Diplomacy. “Being a people person is a necessity,” says Vanuga. This means more than just being friendly and outgoing. “You also need to understand that every client is different and has unique needs and desires. Some want help, others may even resent you asking,” he explains. “Also, some may want us to critique their work, others don’t. You have to be able to know the difference.” He notes that his last two trips were populated with executives from Google and Apple, company owners, lawyers, and doctors. “These are people who are used to giving orders, not taking them,” he says. “So you have to know how to read them and handle them.”
Authority. Sometimes it’s necessary to be a policeman. Because he believes that 99% of people don’t know how to behave around wildlife, Vanuga has very strict standards when it comes to client safety as well as safety for the animals. “I’ve seen it all,” he says with a sigh. “I’ve had clients trying to feed polar bears, tossing sandwiches from a snow coach in Churchill. A guy on our tour in Katmai National Park ran after a grizzly and her cubs with his video camera. He was just 15 feet away from her. The third time I caught him doing this, I kicked him off the tour. He could have been killed.”
In Antarctica, after a group of tour members rode Zodiac boats to reach a group of Weddell seals, one client threw a snowball at the sleeping seals. “He wanted to get a picture of them with their heads up and ruined it for everyone, including the seals,” says Vanuga. “I went ballistic and read him the riot act!” Vanuga has a strict code of ethical field behavior, from never stressing the animals to staying on trails to protect fragile ecosystems.
Flexibility. “Stuff happens,” says Vanuga, as he explains how important it is for a tour or workshop leader to be both flexible and adaptable. “Say you have torrential rain for several days on a tour and you can’t step outside. You have to have the wherewithal to do things that help your clients and keep them satisfied.” He has prepared lectures and presentations he can offer on topics such as improving your nature and wildlife photography, understanding exposure, exploring your camera and lenses, and other topics. He’ll also help clients work on their cameras or offer group photo critiques. “I don’t usually do a lot of teaching on my tours, but I can if needed,” says Vanuga.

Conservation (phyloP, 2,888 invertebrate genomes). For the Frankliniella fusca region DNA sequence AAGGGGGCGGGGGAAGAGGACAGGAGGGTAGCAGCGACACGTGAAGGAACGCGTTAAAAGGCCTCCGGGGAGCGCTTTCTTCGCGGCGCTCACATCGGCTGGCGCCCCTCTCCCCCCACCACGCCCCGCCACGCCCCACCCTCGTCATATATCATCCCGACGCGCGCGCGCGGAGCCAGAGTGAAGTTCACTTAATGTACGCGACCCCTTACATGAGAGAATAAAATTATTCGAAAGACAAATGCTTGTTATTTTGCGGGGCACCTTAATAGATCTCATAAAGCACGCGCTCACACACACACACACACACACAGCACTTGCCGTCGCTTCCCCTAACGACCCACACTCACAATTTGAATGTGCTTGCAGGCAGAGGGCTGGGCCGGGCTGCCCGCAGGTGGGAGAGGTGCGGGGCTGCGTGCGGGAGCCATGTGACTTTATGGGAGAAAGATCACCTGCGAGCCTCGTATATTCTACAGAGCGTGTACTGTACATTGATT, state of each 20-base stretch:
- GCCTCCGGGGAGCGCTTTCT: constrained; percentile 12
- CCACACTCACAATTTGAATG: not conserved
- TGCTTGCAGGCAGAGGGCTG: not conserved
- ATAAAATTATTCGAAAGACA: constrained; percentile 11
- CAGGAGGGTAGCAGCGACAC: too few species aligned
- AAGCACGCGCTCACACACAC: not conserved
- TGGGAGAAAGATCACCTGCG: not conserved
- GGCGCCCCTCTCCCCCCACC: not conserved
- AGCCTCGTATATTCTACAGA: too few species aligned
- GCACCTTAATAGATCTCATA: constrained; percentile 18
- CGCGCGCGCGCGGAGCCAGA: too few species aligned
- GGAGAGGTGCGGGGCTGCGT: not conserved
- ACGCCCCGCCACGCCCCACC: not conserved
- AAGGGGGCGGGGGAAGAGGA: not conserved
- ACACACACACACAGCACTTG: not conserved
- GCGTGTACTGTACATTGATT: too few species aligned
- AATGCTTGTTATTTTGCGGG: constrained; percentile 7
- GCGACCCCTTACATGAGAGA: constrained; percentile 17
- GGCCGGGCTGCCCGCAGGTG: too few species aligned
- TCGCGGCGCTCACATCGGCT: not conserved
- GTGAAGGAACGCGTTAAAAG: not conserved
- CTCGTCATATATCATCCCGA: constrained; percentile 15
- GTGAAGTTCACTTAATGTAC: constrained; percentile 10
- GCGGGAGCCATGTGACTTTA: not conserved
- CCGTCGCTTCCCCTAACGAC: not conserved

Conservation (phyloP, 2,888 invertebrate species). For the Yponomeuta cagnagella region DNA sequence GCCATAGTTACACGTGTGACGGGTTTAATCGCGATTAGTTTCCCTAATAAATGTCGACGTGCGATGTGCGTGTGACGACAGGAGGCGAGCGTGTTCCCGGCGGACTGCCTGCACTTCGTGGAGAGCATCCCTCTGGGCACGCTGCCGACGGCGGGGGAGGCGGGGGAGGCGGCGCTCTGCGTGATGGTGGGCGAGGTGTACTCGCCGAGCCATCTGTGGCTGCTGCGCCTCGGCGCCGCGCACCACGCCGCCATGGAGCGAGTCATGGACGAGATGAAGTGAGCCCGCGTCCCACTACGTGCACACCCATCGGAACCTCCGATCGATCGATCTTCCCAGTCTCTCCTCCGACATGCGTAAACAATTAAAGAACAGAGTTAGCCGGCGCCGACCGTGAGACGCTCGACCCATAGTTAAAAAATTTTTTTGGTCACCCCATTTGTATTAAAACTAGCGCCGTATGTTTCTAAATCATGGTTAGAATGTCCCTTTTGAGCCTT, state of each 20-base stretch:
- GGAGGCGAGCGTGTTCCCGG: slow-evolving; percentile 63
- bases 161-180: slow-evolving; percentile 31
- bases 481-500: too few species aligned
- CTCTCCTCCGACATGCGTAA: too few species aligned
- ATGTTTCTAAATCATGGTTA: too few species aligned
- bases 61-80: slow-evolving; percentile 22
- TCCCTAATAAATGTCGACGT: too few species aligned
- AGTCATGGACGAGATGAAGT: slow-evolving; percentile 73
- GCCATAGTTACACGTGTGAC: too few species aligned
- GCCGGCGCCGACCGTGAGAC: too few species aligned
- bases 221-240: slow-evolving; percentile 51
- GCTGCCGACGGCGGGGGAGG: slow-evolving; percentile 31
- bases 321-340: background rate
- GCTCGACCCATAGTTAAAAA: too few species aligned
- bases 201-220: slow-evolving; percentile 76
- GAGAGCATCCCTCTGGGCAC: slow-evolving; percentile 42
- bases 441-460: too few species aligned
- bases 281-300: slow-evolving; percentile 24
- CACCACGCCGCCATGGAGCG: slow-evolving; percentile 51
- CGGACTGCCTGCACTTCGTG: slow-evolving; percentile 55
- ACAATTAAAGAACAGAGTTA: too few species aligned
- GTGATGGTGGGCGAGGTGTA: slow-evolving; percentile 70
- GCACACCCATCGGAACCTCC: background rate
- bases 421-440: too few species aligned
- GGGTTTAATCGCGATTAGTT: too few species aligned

Professionalism. Not every client asks for advice, but when they do, Vanuga shares important lessons he’s learned as a photographer and as a tour and workshop leader.
Top of his list is “Don’t copy.” As he explains, “I’ve had clients on our grizzly bear tours tell me they want to duplicate Tom Mangelsen’s classic shot of the Alaskan brown bear with the salmon flying into its mouth. I ask them if they really want to merely copy a famous image. I tell them they should find their own signature image. That’s the challenge.” Don’t put your tripod where others have put theirs, is another tip from Vanuga. “Whenever I go to a new place, I think, I am going to make my own unique image. I’m always trying to make my own vision.”
For clients on a photography tour or in a workshop he suggests they stick to the leader like glue so they can see how these professionals shoot and discover what their thought processes are. “I’d advise them to be like a sponge and soak up as much as they can from the pros,” he says. “It’s something I learned when I was starting out and went on tours with legendary photographers like John Shaw and others.”
Another tip: Get off the beaten path. Sure, so many places are overcrowded—as many as 3.8 million people crowd into Yellowstone in a summer—but go off season or shoot at night. When he’s shooting personal work, Vanuga will kayak, backpack, and camp for days in the wilderness to find a place that he can have to himself.
Lastly, advises Vanuga, “Stay passionate. Your best shot is still to come.”
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Robert Kiener is a writer in Vermont.